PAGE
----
Mobility Made Simple

Whether you are new to CrossFit or a seasoned veteran, I’m sure you have heard the term “mobility” thrown around. In the world of CrossFit, the person that most readily comes to mind when you hear this word is Kelly Starrett, who created the website and recently authored an entire book on mobility entitled Becoming a Supple Leopard. His website (and YouTube) and his book are both great resources for learning more about mobility, and I would highly recommend them if you are interested in doing a self-study on this topic.

MobilityWod proposes the idea that “all human beings should be able to perform basic maintenance on themselves”, and their program is “designed to help you hack your body’s mechanics and provide the tools to perform basic maintenance on yourself”. (1) So what does this mean? Basically, our day-to-day activities usually don’t help our bodies to perform the way they were designed to, and we need to continuously perform maintenance (i.e. mobility) to ensure our bodies will operate optimally and remain free from injury.

You could spend countless hours watching videos, reading, or talking to a coach about mobility, and during that time you would learn about different gadgets, bands, and balls to assist you in becoming more mobile. Some of this stuff is tricky and might take some additional research to ensure you are utilizing it correctly. I want to provide a couple simple exercises that require no equipment and target areas where most people could benefit from being more mobile.

  1. The Famous Couch Stretch

Now, this stretch has many variations, but the simplest method is to actually perform this on your couch or a padded chair, which will be more comfortable on the knees. Most of us spend a great deal of time sitting, which can really tighten the hip flexors. Tight hip flexors lead to many difficulties, such as not being able to squat comfortably or getting full hip extension. Performing the Couch Stretch on a regular basis can help keep the hip flexors supple and counteract the negative effects of hours of sitting in a poor position.

Step 1: Spend about 2-3 minutes really trying to work your hip open and bringing it down towards the seat of the couch or chair. Then switch sides and repeat the process with your other leg. (Figure 1)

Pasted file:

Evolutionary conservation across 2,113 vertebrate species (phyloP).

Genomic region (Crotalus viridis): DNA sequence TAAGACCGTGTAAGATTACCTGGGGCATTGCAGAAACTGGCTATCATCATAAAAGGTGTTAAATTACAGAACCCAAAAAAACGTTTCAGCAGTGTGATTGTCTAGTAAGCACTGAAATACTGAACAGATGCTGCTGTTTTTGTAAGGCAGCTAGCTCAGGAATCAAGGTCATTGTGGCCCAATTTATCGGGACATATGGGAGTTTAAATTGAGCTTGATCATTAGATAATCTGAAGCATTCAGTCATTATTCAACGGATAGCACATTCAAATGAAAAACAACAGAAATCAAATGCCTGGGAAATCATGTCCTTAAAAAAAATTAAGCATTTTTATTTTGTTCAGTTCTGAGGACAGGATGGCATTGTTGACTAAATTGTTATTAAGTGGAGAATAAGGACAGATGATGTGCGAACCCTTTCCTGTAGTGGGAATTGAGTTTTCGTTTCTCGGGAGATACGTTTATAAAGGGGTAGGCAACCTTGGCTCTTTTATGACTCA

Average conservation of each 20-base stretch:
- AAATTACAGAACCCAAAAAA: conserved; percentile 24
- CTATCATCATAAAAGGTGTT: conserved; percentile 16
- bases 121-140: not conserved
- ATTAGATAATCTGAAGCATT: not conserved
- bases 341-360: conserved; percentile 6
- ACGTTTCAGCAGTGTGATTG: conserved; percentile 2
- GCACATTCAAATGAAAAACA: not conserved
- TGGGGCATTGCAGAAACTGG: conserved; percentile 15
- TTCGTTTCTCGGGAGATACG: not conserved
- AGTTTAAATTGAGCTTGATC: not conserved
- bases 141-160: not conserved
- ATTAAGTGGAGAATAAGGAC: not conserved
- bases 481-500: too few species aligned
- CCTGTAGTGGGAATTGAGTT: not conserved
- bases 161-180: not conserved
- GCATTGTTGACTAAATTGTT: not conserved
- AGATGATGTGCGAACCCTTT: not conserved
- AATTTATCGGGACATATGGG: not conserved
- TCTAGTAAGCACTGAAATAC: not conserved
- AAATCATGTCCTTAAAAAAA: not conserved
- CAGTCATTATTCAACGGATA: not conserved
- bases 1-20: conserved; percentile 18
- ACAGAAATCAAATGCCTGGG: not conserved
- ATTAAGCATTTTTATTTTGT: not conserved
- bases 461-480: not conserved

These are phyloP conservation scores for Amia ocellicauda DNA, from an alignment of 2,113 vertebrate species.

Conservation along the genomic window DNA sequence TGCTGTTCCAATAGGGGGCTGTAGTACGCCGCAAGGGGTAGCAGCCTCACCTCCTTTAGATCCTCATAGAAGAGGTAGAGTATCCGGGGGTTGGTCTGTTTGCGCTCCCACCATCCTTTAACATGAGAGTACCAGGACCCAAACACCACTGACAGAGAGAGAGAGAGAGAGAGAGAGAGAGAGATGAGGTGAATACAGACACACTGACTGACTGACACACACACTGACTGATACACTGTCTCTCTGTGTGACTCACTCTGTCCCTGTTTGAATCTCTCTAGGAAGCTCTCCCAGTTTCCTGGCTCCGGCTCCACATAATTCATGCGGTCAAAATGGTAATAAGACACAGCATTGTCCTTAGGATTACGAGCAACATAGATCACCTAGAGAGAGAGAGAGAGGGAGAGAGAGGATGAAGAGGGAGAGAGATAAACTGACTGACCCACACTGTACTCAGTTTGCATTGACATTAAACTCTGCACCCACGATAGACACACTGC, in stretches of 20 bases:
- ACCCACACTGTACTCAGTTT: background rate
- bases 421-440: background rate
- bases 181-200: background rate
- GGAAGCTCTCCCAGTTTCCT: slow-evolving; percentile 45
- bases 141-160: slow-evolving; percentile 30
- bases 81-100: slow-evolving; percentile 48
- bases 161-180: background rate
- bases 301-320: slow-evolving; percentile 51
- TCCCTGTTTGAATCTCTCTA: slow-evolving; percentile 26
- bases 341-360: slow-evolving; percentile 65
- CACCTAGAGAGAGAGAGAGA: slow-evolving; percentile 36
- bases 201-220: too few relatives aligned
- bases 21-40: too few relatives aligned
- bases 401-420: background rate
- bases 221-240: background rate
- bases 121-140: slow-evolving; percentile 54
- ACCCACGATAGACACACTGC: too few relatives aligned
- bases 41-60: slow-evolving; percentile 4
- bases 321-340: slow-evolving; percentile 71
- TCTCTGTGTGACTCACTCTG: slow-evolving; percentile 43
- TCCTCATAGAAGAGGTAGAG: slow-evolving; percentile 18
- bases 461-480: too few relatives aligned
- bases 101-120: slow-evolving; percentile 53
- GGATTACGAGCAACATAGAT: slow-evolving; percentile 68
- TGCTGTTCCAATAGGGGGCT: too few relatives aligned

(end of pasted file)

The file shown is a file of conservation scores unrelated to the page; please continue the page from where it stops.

Step 2: Spend another 2-3 minutes trying to bring your butt back towards your heel, and focus on keeping your core engaged pushing the front of your hip forward. Again, switch sides, rinse and repeat. (Figure 2)

  1. Overhead Opener

This stretch targets opening the chest and providing more end range of motion for the shoulders, along with some core stabilization through isometric holding. All of these will help with any exercise where you have to go overhead (e.g. overhead squats, jerks, snatches, etc.). Again, spending time sitting or poor posture can wreak havoc on your overhead exercises and positioning. However, this stretch will help remedy the situation. I would like to give a shout out to Jessica Morales for introducing this one to me.

Step 1: Spend 4-5 minutes letting gravity pull your arms to the ground. Be sure your lower back is always pressed into the floor and keep your core engaged. (Figure 3)

Step 2: Over time (or if you are already pretty mobile in this position) start trying to extend your legs more and more, eventually trying to have them completely straight. Be sure you keep your lower back pressed into the ground; if the lower back lifts off, then bring the legs back into a position where the lower back stays grounded. (Figure 4)

Remember, mobility exercises should be used to improve movement and will never replace consultation by a medical professional. If you think you might have an injury, be smart and go get it checked out by a doctor. However, if you just have some range of motion issues or want to ensure everything moves smoothly, mobility exercises are a great choice.





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